Origin: One of the oldest forms of yoga, Ashtanga yoga was first recorded in ancient Indian manuscripts, but brought to life by K. Pattabhi Jois, who has been teaching it since 1948. Ashtanga (which literally translates to eight-limbed yoga) is influenced by Patanjali’s Yoga Sutras, a yogic guideline for a meaningful life.
Philosophy: The Ashtanga technique is concerned with linking breath and movement—also known as vinyasa. The advanced practice utilizes the dristi (the gaze) and the bandhas (internal body locks), which assist in holding the challenging poses of the sequence.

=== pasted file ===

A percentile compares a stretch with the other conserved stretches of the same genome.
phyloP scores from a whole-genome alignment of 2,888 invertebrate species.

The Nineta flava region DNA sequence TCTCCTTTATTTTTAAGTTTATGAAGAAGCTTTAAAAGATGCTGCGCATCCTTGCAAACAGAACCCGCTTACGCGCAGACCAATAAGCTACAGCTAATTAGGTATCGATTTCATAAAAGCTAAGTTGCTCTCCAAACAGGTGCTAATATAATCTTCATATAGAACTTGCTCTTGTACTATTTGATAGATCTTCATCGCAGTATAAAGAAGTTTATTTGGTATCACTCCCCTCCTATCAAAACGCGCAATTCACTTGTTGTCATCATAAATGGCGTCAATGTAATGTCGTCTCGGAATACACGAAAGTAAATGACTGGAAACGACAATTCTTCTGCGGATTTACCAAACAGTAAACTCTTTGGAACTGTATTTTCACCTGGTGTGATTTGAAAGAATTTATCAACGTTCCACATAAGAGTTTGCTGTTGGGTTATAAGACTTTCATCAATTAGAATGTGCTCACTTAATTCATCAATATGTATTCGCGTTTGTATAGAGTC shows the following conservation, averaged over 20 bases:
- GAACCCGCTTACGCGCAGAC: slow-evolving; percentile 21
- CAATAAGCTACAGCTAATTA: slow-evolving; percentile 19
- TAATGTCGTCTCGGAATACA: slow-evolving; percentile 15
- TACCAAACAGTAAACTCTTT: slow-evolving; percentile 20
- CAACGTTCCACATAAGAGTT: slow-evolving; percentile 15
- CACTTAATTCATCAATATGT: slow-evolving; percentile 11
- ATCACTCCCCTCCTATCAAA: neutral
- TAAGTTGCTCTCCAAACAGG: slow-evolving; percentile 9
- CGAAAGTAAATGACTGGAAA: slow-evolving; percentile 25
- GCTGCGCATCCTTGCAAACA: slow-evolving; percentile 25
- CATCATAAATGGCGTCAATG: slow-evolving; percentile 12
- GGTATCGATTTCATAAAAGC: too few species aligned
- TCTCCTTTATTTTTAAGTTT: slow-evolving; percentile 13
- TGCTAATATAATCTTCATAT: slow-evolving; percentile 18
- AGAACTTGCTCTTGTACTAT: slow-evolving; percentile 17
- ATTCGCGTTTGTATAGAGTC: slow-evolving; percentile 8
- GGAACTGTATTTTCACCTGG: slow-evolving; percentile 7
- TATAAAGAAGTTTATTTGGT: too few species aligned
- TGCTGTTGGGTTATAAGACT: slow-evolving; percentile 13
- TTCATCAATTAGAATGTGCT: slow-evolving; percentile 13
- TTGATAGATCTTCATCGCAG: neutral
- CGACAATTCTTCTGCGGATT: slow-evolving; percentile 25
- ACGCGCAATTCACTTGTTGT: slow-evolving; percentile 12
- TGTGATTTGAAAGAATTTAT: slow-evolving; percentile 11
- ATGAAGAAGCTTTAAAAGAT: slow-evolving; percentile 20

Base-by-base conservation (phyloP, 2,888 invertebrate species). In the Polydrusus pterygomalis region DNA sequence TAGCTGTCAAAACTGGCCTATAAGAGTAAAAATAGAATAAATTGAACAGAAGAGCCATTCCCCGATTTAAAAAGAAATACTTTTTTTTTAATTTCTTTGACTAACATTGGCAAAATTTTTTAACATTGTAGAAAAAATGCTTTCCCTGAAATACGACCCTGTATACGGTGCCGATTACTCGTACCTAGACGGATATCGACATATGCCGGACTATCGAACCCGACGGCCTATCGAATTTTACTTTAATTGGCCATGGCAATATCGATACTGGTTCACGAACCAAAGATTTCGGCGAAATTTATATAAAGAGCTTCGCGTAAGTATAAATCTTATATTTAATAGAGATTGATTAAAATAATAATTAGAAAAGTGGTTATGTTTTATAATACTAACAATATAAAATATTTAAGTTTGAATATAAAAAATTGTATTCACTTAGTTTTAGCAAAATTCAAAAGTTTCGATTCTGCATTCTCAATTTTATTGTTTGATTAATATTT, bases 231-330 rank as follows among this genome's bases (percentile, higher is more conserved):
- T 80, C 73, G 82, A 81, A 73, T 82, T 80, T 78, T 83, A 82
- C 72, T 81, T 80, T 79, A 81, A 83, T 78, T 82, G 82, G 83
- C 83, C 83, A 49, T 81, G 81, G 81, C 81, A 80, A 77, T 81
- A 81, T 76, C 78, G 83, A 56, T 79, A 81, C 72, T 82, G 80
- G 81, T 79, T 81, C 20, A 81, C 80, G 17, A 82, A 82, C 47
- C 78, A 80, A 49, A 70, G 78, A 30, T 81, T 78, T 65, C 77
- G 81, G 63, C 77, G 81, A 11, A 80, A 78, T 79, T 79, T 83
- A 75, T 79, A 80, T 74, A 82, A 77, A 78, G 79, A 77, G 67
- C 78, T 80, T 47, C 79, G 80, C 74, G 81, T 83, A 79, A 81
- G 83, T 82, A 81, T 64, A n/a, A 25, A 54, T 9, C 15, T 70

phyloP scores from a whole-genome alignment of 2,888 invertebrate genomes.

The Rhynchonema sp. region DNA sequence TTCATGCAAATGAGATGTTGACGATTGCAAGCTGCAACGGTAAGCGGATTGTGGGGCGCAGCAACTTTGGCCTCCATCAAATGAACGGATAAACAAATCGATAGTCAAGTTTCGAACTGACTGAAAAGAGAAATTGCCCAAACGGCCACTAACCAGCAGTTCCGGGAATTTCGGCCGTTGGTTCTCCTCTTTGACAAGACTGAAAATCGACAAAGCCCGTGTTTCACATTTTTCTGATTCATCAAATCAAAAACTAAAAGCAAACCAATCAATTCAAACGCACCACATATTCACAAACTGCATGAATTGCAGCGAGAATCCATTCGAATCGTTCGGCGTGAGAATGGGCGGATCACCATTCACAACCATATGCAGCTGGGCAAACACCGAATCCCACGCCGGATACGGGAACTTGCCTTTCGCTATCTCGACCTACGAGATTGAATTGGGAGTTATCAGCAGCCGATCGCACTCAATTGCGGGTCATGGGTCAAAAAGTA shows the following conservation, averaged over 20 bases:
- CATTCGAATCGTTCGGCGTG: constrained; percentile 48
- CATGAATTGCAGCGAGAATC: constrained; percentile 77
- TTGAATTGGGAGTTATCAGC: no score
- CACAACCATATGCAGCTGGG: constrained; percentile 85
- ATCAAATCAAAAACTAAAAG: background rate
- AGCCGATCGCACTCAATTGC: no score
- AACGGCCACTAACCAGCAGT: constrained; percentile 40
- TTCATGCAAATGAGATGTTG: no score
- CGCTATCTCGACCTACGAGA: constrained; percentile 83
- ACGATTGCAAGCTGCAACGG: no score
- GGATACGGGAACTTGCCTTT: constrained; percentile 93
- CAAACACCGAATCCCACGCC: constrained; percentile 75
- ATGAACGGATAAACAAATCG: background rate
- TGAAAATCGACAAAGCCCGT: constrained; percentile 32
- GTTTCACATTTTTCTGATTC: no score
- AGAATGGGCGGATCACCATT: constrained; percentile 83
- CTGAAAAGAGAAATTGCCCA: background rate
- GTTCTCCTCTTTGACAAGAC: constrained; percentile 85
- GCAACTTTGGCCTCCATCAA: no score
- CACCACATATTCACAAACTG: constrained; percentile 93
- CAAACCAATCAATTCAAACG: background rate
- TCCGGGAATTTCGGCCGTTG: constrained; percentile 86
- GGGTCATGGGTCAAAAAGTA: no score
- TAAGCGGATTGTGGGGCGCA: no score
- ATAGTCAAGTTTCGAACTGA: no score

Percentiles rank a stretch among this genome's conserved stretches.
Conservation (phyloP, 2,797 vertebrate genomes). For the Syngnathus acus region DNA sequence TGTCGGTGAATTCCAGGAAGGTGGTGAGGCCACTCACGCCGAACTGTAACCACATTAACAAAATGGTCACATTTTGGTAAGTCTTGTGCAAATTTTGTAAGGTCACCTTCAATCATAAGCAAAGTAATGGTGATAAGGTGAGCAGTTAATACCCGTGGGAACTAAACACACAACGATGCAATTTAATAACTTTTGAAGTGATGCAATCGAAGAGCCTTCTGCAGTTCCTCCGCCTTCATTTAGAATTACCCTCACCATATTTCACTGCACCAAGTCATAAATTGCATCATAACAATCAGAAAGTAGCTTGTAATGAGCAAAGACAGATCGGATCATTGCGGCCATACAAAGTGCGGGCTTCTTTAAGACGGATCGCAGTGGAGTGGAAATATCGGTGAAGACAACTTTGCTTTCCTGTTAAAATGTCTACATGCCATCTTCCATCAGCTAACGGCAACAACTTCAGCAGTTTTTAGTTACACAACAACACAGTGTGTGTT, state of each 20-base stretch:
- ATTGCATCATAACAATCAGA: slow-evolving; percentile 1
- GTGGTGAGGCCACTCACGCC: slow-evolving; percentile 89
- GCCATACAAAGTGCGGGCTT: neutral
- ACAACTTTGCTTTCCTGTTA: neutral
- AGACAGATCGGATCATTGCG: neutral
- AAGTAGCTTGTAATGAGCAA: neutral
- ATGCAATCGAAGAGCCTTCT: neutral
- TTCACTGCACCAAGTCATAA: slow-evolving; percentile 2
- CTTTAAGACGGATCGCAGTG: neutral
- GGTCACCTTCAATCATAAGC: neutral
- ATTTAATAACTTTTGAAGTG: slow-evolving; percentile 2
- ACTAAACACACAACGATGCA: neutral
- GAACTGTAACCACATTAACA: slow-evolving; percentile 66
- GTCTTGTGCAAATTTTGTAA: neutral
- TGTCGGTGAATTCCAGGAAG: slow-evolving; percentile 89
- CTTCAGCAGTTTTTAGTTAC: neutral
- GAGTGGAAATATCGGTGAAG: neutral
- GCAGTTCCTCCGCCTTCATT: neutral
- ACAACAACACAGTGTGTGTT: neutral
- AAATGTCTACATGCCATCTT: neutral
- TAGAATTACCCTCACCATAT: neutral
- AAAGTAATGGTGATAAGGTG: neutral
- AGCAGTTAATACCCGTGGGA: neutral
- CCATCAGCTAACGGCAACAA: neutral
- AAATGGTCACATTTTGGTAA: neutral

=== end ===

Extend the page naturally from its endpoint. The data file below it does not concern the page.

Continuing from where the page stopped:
What to Expect: Think of traditional Ashtanga as the zen form of yoga. You’ll flow from pose to pose with your breath—no props, no music, and no self-help lecturing—staying present in the moment. You’ll earn your savasana, the final relaxation pose, with plenty of arm strengthening chaturangas, inversions, and other advanced poses.
Try it if…
… you’re looking for an old-school, kick-ass practice that’s rooted in tradition rather than trend.